It makes your SID vicious! (Editor's Note: Not funny, get out)
This is a vanity post, and a plug for one of the best pieces of hardware/software that I’ve ever purchased: the C64 MSSIAH cartridge. If you had any interest in the Elektron SidStation, or maybe noticed that Elektron spent the early 2000s acquiring every spare SID sound synthesis chip they could get their hands on, then check this out:
A few more videos like this, and I was hooked.
Once it arrived and I tried it with my original C64 (on the right), I was determined to track down another (well maintained, recapped, and tested) later-model C64 with an 8-pin audio/video DIN connector rather than the 5-pin connector on mine. For context, the 5-pin DIN is compatible with the type of composite video you would use with a television set in the 1980s (to play Moon Patrol, obviously). This was fine for my needs, as I acquired the machine (and a connector between 5-pin DIN and NTSC composite RCA) to play games from my childhood and forget that I turn 40 next year. The 8-pin connector is available on a C64 that supports a signal nearly equivalent to S-Video, and is supported by the official Commodore 1702 Video Monitor. The differences between the different ports are explained in more detail on the C64 wiki.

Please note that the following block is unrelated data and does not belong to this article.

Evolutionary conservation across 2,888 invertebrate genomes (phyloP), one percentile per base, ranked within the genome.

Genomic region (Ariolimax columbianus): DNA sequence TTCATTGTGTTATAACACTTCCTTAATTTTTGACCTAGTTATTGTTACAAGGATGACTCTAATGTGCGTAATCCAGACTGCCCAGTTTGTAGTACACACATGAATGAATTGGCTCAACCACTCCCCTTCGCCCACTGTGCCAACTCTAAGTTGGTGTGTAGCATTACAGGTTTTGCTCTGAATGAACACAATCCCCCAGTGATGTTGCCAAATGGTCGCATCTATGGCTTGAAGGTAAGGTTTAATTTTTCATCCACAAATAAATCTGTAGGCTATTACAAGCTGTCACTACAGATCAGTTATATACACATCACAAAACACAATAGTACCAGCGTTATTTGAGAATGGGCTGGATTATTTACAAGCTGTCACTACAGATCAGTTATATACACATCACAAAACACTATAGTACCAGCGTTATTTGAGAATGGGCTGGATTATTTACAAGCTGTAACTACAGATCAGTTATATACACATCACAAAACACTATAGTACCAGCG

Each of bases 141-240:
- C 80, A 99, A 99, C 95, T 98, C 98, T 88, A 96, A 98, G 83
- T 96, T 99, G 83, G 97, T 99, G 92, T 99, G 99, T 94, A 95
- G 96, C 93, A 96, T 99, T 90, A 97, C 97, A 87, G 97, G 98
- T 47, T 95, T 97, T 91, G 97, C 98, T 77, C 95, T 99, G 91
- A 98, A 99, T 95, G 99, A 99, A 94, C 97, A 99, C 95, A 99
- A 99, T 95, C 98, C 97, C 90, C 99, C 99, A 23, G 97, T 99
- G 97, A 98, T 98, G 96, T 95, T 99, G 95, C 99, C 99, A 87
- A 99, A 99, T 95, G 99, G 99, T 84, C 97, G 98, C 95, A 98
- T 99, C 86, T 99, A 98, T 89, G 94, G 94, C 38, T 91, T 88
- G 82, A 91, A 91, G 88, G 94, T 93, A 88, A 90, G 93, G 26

The odyssey to find a working 1702 Video Monitor that didn’t need a lot of work was pretty long, but I found one in great internal shape and mostly okay external shape (no major dents, scrapes, and just missing the panel that hides the video adjustment knobs). Both the monitor and the second, compatible, C64 are on the left.
And there is MSSIAH’s mono synthesizer, with the RCA cable (carrying the signal from the C64’s SID) into my DAW. MSSIAH is now a first-class citizen of my (small) home rig. I’ll post some results when I have the time to, you know, actually write music with all this stuff.